Choi, Jong Hak; Lee, Sang Suk; Kim, Young Il; Kwon, Dal Gwan; Kim, Heung Tae; Lim, Han Young

    1995-01-01

    The education of radiologic technology began in the regular institute of higher education in Korea in 1963. Up to now from then, our education to bring up the radiologic technologists has developed greatly in quality and quantity, and now departments of radio-technology are founded in the 16 junior colleges in March, 1995. This study was done to verify the necessity and propriety to reform the education system of radiologic technology which was run as two or three year system of college curriculum for 32 years since 1963, and to search for the method to reform in the future. We got the following results from this research. 1. In the survey, on the desirable education year for radiologic technologists, 63.9 % of professors of department of radio-technology and 63.0 % of radiologic technologists chose the 4 year system, 27.9 % of professors and 34.6 % of radiologic technologists chose the 4 year system added to graduate school. 2. In the survey, on the future development of radiologic equipment and technique, 67.2 % of professors of department of radiologic technology and 86.4 % of radiologic technologists have a view of 'revolutional development'. Also, on the future tasks or roles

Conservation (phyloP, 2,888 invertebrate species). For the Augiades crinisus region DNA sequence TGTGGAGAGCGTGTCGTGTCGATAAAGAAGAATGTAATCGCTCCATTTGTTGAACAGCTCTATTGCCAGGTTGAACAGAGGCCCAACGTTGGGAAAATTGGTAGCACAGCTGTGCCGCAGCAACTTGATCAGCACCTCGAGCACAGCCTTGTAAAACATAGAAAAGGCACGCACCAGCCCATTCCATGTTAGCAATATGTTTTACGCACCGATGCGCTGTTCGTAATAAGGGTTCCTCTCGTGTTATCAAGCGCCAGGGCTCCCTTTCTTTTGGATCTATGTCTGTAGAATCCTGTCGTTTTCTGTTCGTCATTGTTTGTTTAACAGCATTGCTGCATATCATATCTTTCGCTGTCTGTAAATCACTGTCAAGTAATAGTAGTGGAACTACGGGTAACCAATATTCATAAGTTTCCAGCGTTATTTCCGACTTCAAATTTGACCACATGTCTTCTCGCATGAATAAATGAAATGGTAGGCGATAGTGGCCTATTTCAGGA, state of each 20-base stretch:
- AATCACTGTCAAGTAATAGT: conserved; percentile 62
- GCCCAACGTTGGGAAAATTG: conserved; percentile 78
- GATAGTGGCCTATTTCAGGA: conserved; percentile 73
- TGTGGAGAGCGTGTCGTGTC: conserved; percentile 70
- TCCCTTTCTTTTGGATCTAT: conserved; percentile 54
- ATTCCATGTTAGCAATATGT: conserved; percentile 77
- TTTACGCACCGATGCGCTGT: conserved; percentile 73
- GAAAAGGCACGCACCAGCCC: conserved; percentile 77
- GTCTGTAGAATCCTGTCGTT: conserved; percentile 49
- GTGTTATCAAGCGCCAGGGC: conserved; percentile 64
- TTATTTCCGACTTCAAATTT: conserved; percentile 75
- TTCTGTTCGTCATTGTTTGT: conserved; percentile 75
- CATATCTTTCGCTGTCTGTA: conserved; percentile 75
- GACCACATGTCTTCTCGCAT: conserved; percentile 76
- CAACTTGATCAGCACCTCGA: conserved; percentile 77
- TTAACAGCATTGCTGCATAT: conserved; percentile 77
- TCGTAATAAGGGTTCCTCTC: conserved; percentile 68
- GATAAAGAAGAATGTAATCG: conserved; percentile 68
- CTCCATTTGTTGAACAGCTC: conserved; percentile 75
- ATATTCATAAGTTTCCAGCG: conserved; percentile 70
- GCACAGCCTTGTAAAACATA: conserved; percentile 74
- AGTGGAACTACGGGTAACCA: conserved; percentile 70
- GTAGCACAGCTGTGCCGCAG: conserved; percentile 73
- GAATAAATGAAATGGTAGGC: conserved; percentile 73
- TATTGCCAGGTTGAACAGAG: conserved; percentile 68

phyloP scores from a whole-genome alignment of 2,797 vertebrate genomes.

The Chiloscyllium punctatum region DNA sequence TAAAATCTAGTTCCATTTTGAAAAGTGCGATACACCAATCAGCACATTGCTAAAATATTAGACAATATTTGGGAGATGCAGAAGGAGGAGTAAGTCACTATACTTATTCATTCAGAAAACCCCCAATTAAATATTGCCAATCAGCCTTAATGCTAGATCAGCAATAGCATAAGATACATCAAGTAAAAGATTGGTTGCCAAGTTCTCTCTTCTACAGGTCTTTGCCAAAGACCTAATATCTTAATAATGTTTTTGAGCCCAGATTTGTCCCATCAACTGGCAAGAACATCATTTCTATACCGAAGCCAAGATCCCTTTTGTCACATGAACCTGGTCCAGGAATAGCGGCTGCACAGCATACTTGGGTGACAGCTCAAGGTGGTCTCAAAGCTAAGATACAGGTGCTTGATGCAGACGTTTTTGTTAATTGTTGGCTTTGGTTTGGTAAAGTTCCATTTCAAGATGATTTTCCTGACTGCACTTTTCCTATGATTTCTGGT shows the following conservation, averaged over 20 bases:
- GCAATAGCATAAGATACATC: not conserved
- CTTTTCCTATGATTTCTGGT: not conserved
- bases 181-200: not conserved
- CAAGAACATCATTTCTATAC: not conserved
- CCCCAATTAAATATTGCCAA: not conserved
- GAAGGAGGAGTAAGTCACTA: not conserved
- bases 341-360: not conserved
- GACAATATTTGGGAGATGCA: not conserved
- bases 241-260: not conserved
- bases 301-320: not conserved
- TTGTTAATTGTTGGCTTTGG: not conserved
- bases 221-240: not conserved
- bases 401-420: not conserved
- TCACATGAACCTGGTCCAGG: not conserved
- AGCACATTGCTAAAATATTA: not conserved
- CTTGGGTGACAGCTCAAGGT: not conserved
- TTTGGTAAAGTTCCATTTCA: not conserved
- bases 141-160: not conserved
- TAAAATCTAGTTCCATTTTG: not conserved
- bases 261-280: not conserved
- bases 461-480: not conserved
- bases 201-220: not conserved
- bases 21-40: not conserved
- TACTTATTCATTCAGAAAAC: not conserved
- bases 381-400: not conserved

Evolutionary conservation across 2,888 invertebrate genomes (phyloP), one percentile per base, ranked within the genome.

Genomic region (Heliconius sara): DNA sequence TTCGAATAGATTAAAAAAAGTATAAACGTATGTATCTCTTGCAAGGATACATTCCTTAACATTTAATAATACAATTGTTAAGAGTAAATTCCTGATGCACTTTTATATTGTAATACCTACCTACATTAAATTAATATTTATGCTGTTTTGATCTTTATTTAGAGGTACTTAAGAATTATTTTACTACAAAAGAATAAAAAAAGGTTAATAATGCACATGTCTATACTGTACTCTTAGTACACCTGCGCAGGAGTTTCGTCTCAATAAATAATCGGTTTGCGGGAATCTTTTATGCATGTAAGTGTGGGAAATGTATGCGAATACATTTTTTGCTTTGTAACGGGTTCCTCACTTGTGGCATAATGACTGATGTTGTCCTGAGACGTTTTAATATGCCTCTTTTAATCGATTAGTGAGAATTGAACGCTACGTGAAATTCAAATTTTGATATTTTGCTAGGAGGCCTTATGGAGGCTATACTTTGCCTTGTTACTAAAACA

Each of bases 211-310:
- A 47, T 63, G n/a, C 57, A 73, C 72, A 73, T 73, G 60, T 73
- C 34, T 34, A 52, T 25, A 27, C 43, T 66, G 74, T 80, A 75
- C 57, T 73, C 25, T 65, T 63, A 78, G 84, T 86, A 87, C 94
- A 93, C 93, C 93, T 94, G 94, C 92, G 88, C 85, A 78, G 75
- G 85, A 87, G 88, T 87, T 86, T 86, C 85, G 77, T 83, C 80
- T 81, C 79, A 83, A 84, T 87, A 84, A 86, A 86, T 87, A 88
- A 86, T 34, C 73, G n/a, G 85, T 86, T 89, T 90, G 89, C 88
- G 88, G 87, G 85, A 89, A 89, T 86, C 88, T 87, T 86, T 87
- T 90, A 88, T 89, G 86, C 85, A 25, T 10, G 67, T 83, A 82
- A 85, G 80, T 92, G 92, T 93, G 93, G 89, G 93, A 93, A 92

8. McDonnell Douglas Helicopter Company independent research and development: Preparing for the future

    Science.gov (United States)

    Haggerty, Allen C.

    1988-01-01

    During the 1970's and 80's, research has produced the technology that is seen in aircraft such as the LHX and future models. The technology is discussed that is reaching maturity and moving into the application stage of future programs. Technology is discussed in six major areas: advanced concepts, analysis techniques, structures, systems, simulation, and research and development facilities. The partnership of McDonnell Douglas Helicopter Co. and the government in developing these technologies is illustrated in several programs.

  9. Homeroom Activities in a College of Technology Based on the Master Plan

    Science.gov (United States)

    Fuchida, Kunihiiko; Murata, Hideaki; Yuji, Junichiro

    Homeroom (HR) activities have an important role in engineering education at technical colleges. Yatsushiro National College of Technology has made a master plan for them and has been putting the plan into practical use since 2002. This plan is comprehensive and has two main categories, social education and career guidance, both being composed of three sub-categories (e.g., self-understanding and making future plans) . Based on the master plan, each HR teacher makes his own plan for HR activities for his classroom at the beginning of the academic year. We have reached a consensus to share our practice and to improve HR activities for years to come. We also recognize that to carry out HR activities based on a master plan that reflects the school's educational goals is essential in order to train students who are well-prepared, both as engineers and as humans.